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Fermentation and Quality Evaluation of makgeolli, Korean Rice Wine Supplemented with Alcohol-tolerant Pediococcus acidilactici K3
Fermentation and Quality Evaluation of makgeolli, Korean Rice Wine Supplemented with Alcohol-tolerant Pediococcus acidilactici K3
Microbiology and Biotechnology Letters. 2014. Dec, 42(4): 367-376
Copyright © 2014, The Korean Society for Microbiology and Biotechnology
  • Received : September 12, 2014
  • Accepted : September 26, 2014
  • Published : December 28, 2014
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About the Authors
단비 장
현주 이
상은 표
성운 노
진규 이
hanslee@silla.ac.kr
한승 이
hanslee@silla.ac.kr

Abstract
This study’s purpose was to investigate the characteristics of a traditional Korean rice wine containing lactic acid bacteria (LAB), called makgeolli . The makgeolli was brewed with the alcohol-tolerant Pediococcus acidilactici strain K3, and was analyzed for LAB cell counts, alcoholic content, turbidity, pH, total acidity, amino nitrogen, total sugars, reducing sugars, solid contents, and organic acids. The physicochemical properties of the makgeolli were mostly maintained during fermentation (9 d) and storage (15 d). We also monitored the properties of LAB-supplemented commercial makgeollies , after adding P. acidilactici K3 at a concentration of 10 7 CFU/ml makgeolli , for one month. Most of their properties, such as alcoholic content, turbidity, pH, total acidity, amino nitrogen, total sugars, reducing sugars, solid contents, and organic acids, were preserved during storage at 10℃, suggesting that makgeolli supplemented with live LAB can be produced. These results suggest that alcohol-tolerant P. acidilactici K3 can be used for makgeolli brewing either as a starter or as a supplement.
Keywords
Introduction
Makgeolli is a traditional Korean rice wine with an alcohol content of more than 3% (v/v). Makgeolli is brewed with rice and nuruk (Korean fermentation starter). Makgeolli is also called takju , for its turbidity, or nongju , because it is a popular lunchtime and thirst-quenching drink among farmers [15] . Makgeolli is one of Korea’s most famous drinks, and it has a distinctive taste, which comes from the combination of the sweet-sour taste of lactic acid, the taste of amino acids (a protein breakdown product), the bitter taste of alcohol, and the sweet taste of saccharides, which are a starch breakdown product [7 , 8] . In addition, jubak (rice wine residue) formed during the process of filtration during makgeolli production contains many nutrients, not only starches and proteins, but fiber, minerals, vitamins, alcoholic and organic acids, enzymes, and yeast. Several studies of the health benefits of consuming jubak -containing noodles have been performed, and they have reported various biological functions, including anti-diabetes, anti-cancer, anti-hypertension, and anti-cardiovascular disorder activities. In addition, several studies aimed at applications for patents have investigated the application of makgeolli concentrate as an antioxidant and whitening agent, makgeolli soap, and natural cosmetics made from grain fermentation [18] .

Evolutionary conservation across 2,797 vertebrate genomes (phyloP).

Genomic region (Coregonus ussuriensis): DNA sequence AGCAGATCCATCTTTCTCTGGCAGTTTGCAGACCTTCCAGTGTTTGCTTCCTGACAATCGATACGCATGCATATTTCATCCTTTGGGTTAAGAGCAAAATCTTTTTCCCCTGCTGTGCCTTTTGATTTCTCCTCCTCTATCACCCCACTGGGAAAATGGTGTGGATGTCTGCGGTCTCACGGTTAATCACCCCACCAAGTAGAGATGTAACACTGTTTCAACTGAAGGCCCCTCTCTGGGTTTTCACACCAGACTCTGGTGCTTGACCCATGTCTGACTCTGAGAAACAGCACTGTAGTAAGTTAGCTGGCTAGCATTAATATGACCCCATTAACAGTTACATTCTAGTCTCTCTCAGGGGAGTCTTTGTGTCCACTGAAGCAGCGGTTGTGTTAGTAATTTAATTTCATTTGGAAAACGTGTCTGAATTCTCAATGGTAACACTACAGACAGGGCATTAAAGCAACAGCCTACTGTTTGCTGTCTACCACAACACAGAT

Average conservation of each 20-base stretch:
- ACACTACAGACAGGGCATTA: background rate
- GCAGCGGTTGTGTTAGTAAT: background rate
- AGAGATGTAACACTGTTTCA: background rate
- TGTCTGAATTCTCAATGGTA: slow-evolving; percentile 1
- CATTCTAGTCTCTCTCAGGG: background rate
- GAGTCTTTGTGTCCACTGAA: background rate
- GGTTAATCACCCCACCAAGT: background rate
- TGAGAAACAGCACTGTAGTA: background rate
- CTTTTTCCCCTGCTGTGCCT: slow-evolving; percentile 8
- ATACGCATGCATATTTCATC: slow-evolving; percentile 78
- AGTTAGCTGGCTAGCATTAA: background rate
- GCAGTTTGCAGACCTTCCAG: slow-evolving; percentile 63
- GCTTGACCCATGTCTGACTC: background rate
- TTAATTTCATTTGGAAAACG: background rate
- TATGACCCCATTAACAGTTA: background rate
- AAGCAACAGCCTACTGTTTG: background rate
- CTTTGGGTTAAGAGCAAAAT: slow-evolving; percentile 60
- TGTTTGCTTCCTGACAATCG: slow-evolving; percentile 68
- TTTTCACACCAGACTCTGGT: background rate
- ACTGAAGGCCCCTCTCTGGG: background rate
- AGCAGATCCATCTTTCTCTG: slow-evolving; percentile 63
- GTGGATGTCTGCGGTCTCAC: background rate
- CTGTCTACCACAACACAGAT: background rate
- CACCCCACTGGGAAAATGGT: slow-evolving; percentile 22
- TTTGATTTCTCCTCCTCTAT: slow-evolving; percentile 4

Lactic acid bacteria (LAB) in makgeolli form acids at the initial stage of fermentation and lower the pH, preventing contamination with various other microbes and producing various organic acids that improve the taste of fermented wine; however, overgrowth of LAB can increase acidity, impart a sour taste, and cause acidification that negatively affect stable fermentation of makgeolli [12 , 16] . Therefore, application of LAB as an additive in makgeolli needs optimization to balance between advantages and disadvantages. Since alcohol concentration of makgeolli brewed usually reaches above 12% (v/v), LAB cannot survive actively in such an environment with more than 5% of alcohol. When makgeolli is fermented using the traditional yeast, LAB are rapidly reduced as the alcohol concentration surpasses 10% [2 , 19] .